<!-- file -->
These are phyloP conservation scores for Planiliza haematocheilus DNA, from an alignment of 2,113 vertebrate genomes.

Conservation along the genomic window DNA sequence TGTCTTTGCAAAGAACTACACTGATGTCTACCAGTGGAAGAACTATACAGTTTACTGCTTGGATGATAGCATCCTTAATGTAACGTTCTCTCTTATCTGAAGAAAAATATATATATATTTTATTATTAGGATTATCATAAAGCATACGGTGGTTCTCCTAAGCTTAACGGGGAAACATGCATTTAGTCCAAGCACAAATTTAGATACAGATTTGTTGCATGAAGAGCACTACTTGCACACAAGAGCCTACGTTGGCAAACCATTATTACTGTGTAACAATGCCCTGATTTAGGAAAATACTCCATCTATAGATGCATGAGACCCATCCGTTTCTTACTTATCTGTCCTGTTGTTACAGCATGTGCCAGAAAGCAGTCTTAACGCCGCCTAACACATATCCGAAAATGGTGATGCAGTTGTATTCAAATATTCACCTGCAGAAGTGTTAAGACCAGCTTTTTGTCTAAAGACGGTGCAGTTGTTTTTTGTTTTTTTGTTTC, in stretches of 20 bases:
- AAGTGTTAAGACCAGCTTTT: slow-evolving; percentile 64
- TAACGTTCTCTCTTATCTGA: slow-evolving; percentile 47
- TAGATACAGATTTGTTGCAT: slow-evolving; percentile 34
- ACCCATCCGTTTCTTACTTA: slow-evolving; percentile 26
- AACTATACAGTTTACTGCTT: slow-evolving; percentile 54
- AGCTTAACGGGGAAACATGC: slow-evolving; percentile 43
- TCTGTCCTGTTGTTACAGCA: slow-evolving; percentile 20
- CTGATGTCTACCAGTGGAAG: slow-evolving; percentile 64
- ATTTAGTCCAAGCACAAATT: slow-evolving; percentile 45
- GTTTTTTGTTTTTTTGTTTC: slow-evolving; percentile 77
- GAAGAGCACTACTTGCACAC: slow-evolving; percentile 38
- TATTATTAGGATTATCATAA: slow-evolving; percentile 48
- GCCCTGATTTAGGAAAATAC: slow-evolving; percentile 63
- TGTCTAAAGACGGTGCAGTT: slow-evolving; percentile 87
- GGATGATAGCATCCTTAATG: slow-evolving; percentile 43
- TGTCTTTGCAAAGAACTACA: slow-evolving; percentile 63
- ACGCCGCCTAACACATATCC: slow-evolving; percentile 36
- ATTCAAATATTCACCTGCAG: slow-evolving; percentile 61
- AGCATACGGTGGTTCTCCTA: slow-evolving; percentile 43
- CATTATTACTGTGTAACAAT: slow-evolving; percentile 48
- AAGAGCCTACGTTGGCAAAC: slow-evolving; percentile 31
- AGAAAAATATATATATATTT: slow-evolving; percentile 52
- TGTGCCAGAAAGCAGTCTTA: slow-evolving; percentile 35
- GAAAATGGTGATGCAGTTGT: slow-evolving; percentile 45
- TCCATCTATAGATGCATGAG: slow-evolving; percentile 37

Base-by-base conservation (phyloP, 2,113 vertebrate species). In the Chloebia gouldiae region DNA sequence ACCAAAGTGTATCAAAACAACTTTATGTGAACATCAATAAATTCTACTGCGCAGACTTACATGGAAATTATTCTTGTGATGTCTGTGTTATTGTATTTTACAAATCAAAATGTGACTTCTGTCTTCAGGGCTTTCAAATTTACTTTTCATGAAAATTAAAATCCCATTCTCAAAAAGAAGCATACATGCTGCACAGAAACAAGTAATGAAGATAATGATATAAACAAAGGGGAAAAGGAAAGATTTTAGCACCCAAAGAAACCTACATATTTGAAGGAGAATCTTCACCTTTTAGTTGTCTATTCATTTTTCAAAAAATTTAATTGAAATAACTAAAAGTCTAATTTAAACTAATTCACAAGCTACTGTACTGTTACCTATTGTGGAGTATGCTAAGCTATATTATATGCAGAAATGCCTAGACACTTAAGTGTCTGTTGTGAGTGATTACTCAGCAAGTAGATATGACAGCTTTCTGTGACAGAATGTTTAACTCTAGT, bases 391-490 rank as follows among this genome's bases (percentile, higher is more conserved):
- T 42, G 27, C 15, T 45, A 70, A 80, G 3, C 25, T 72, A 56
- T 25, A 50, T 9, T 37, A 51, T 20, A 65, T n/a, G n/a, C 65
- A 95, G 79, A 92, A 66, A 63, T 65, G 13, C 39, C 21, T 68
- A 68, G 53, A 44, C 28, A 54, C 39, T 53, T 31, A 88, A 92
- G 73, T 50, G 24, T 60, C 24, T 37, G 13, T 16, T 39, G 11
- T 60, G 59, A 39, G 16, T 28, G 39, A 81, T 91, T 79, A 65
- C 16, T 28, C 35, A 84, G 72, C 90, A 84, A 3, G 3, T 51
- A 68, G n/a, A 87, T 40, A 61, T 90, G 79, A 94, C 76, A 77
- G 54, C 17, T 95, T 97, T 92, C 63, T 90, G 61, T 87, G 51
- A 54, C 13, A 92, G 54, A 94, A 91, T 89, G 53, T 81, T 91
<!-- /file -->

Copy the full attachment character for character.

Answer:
These are phyloP conservation scores for Planiliza haematocheilus DNA, from an alignment of 2,113 vertebrate genomes.

Conservation along the genomic window DNA sequence TGTCTTTGCAAAGAACTACACTGATGTCTACCAGTGGAAGAACTATACAGTTTACTGCTTGGATGATAGCATCCTTAATGTAACGTTCTCTCTTATCTGAAGAAAAATATATATATATTTTATTATTAGGATTATCATAAAGCATACGGTGGTTCTCCTAAGCTTAACGGGGAAACATGCATTTAGTCCAAGCACAAATTTAGATACAGATTTGTTGCATGAAGAGCACTACTTGCACACAAGAGCCTACGTTGGCAAACCATTATTACTGTGTAACAATGCCCTGATTTAGGAAAATACTCCATCTATAGATGCATGAGACCCATCCGTTTCTTACTTATCTGTCCTGTTGTTACAGCATGTGCCAGAAAGCAGTCTTAACGCCGCCTAACACATATCCGAAAATGGTGATGCAGTTGTATTCAAATATTCACCTGCAGAAGTGTTAAGACCAGCTTTTTGTCTAAAGACGGTGCAGTTGTTTTTTGTTTTTTTGTTTC, in stretches of 20 bases:
- AAGTGTTAAGACCAGCTTTT: slow-evolving; percentile 64
- TAACGTTCTCTCTTATCTGA: slow-evolving; percentile 47
- TAGATACAGATTTGTTGCAT: slow-evolving; percentile 34
- ACCCATCCGTTTCTTACTTA: slow-evolving; percentile 26
- AACTATACAGTTTACTGCTT: slow-evolving; percentile 54
- AGCTTAACGGGGAAACATGC: slow-evolving; percentile 43
- TCTGTCCTGTTGTTACAGCA: slow-evolving; percentile 20
- CTGATGTCTACCAGTGGAAG: slow-evolving; percentile 64
- ATTTAGTCCAAGCACAAATT: slow-evolving; percentile 45
- GTTTTTTGTTTTTTTGTTTC: slow-evolving; percentile 77
- GAAGAGCACTACTTGCACAC: slow-evolving; percentile 38
- TATTATTAGGATTATCATAA: slow-evolving; percentile 48
- GCCCTGATTTAGGAAAATAC: slow-evolving; percentile 63
- TGTCTAAAGACGGTGCAGTT: slow-evolving; percentile 87
- GGATGATAGCATCCTTAATG: slow-evolving; percentile 43
- TGTCTTTGCAAAGAACTACA: slow-evolving; percentile 63
- ACGCCGCCTAACACATATCC: slow-evolving; percentile 36
- ATTCAAATATTCACCTGCAG: slow-evolving; percentile 61
- AGCATACGGTGGTTCTCCTA: slow-evolving; percentile 43
- CATTATTACTGTGTAACAAT: slow-evolving; percentile 48
- AAGAGCCTACGTTGGCAAAC: slow-evolving; percentile 31
- AGAAAAATATATATATATTT: slow-evolving; percentile 52
- TGTGCCAGAAAGCAGTCTTA: slow-evolving; percentile 35
- GAAAATGGTGATGCAGTTGT: slow-evolving; percentile 45
- TCCATCTATAGATGCATGAG: slow-evolving; percentile 37

Base-by-base conservation (phyloP, 2,113 vertebrate species). In the Chloebia gouldiae region DNA sequence ACCAAAGTGTATCAAAACAACTTTATGTGAACATCAATAAATTCTACTGCGCAGACTTACATGGAAATTATTCTTGTGATGTCTGTGTTATTGTATTTTACAAATCAAAATGTGACTTCTGTCTTCAGGGCTTTCAAATTTACTTTTCATGAAAATTAAAATCCCATTCTCAAAAAGAAGCATACATGCTGCACAGAAACAAGTAATGAAGATAATGATATAAACAAAGGGGAAAAGGAAAGATTTTAGCACCCAAAGAAACCTACATATTTGAAGGAGAATCTTCACCTTTTAGTTGTCTATTCATTTTTCAAAAAATTTAATTGAAATAACTAAAAGTCTAATTTAAACTAATTCACAAGCTACTGTACTGTTACCTATTGTGGAGTATGCTAAGCTATATTATATGCAGAAATGCCTAGACACTTAAGTGTCTGTTGTGAGTGATTACTCAGCAAGTAGATATGACAGCTTTCTGTGACAGAATGTTTAACTCTAGT, bases 391-490 rank as follows among this genome's bases (percentile, higher is more conserved):
- T 42, G 27, C 15, T 45, A 70, A 80, G 3, C 25, T 72, A 56
- T 25, A 50, T 9, T 37, A 51, T 20, A 65, T n/a, G n/a, C 65
- A 95, G 79, A 92, A 66, A 63, T 65, G 13, C 39, C 21, T 68
- A 68, G 53, A 44, C 28, A 54, C 39, T 53, T 31, A 88, A 92
- G 73, T 50, G 24, T 60, C 24, T 37, G 13, T 16, T 39, G 11
- T 60, G 59, A 39, G 16, T 28, G 39, A 81, T 91, T 79, A 65
- C 16, T 28, C 35, A 84, G 72, C 90, A 84, A 3, G 3, T 51
- A 68, G n/a, A 87, T 40, A 61, T 90, G 79, A 94, C 76, A 77
- G 54, C 17, T 95, T 97, T 92, C 63, T 90, G 61, T 87, G 51
- A 54, C 13, A 92, G 54, A 94, A 91, T 89, G 53, T 81, T 91